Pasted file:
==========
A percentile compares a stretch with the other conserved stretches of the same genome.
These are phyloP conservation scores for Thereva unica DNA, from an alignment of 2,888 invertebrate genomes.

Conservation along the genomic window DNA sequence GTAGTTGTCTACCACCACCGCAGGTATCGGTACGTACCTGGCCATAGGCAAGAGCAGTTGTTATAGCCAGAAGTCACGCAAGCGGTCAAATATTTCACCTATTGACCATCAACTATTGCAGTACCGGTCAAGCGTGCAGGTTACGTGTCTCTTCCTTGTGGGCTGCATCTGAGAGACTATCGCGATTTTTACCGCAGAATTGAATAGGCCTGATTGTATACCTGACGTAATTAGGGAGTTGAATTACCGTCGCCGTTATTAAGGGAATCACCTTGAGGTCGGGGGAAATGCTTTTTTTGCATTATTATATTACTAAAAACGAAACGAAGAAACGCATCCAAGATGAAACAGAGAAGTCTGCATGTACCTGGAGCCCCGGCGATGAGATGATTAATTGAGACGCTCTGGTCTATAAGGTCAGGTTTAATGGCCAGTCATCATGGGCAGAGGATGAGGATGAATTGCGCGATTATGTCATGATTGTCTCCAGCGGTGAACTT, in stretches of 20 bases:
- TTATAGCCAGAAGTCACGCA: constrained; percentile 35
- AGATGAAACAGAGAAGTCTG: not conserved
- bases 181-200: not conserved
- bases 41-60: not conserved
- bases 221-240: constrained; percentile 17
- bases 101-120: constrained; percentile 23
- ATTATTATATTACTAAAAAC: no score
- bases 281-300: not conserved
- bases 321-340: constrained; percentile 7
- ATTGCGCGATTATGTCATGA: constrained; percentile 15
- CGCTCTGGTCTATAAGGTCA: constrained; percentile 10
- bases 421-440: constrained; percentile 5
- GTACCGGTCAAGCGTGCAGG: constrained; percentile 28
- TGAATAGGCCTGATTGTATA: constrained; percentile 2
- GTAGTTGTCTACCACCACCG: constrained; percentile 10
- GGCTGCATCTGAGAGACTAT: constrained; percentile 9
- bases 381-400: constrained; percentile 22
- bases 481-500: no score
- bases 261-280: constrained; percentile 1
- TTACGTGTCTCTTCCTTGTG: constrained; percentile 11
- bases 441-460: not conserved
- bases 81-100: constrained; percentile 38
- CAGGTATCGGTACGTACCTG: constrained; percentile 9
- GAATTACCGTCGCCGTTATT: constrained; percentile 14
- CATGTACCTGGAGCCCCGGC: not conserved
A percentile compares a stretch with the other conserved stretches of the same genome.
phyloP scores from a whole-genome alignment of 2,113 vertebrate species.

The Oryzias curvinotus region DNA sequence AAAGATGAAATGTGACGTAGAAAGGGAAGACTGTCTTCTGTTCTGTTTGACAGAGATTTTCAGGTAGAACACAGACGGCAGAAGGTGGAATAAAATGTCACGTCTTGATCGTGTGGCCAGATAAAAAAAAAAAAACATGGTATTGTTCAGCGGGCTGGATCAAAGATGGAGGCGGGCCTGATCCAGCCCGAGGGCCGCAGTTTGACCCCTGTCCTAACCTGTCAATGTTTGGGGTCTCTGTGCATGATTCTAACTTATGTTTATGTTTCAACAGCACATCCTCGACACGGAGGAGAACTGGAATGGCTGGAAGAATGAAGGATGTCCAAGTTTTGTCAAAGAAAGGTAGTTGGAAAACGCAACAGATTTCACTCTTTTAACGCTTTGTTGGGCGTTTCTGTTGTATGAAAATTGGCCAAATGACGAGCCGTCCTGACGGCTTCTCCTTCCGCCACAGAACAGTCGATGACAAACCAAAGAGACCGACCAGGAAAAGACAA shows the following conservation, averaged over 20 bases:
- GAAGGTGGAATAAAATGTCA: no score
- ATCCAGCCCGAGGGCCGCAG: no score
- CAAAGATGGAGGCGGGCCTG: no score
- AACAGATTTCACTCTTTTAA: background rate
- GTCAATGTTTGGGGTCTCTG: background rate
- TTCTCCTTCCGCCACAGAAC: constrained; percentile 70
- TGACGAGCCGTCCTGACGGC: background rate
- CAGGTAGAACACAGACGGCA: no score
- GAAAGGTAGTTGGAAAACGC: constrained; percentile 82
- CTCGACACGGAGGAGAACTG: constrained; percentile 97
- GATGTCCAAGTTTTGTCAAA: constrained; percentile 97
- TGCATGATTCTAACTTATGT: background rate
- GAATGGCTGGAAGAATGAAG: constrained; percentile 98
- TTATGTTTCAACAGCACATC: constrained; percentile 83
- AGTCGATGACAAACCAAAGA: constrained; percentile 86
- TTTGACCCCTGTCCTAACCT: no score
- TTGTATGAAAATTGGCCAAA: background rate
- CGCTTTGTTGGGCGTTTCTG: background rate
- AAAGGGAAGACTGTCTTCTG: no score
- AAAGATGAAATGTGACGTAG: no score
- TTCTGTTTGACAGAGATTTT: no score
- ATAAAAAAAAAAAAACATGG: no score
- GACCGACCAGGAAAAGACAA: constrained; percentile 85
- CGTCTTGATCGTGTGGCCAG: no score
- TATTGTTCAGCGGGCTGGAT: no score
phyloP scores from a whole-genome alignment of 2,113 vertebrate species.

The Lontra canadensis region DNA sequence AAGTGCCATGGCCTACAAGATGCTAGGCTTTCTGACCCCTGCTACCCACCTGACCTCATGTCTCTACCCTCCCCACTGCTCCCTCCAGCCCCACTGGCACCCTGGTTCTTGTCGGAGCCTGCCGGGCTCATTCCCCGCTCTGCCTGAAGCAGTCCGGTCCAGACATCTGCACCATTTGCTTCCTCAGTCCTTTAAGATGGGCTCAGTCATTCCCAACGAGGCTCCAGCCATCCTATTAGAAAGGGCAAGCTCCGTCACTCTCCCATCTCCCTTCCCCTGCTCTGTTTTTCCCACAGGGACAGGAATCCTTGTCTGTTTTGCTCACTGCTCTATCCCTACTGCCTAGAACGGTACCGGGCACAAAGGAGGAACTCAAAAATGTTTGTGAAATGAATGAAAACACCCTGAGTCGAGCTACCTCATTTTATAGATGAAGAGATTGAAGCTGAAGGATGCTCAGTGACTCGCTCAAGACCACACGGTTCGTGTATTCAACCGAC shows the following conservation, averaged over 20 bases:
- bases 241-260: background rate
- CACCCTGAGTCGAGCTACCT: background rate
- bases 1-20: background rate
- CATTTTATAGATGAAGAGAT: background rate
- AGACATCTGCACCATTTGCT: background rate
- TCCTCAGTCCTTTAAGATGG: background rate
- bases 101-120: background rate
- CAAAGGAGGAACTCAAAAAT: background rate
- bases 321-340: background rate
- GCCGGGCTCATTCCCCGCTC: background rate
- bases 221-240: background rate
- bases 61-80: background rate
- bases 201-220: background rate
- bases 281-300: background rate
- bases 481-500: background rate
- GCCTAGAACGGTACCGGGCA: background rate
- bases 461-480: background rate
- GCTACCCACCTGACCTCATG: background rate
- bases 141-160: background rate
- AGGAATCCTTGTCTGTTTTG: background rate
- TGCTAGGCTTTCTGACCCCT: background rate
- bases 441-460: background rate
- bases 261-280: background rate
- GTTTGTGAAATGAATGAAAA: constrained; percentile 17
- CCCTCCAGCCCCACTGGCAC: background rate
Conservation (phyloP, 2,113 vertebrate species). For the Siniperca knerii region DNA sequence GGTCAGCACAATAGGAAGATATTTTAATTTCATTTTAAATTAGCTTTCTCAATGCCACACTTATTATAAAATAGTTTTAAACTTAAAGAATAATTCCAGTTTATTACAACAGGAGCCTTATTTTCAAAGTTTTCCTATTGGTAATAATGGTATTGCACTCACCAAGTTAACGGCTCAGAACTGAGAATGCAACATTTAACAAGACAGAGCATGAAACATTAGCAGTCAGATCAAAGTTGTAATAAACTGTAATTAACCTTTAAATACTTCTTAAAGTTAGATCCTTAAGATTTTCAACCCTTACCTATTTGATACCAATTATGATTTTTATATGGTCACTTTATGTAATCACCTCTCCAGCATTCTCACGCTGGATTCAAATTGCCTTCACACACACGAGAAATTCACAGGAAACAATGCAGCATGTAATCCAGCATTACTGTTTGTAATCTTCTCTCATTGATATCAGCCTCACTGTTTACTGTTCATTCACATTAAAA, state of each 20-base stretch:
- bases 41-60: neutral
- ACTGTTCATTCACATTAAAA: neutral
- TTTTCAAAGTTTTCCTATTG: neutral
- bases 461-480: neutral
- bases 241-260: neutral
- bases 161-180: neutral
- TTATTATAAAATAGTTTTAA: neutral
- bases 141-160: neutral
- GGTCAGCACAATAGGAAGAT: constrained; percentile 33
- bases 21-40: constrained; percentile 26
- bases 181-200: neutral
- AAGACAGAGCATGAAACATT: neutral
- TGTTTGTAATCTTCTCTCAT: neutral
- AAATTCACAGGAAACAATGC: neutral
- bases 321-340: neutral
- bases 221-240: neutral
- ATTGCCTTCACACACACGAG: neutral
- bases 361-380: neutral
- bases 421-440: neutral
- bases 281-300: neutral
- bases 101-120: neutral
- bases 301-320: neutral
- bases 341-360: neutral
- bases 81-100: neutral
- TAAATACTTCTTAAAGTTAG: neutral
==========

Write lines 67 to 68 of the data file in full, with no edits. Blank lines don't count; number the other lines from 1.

- bases 321-340: background rate
- GCCGGGCTCATTCCCCGCTC: background rate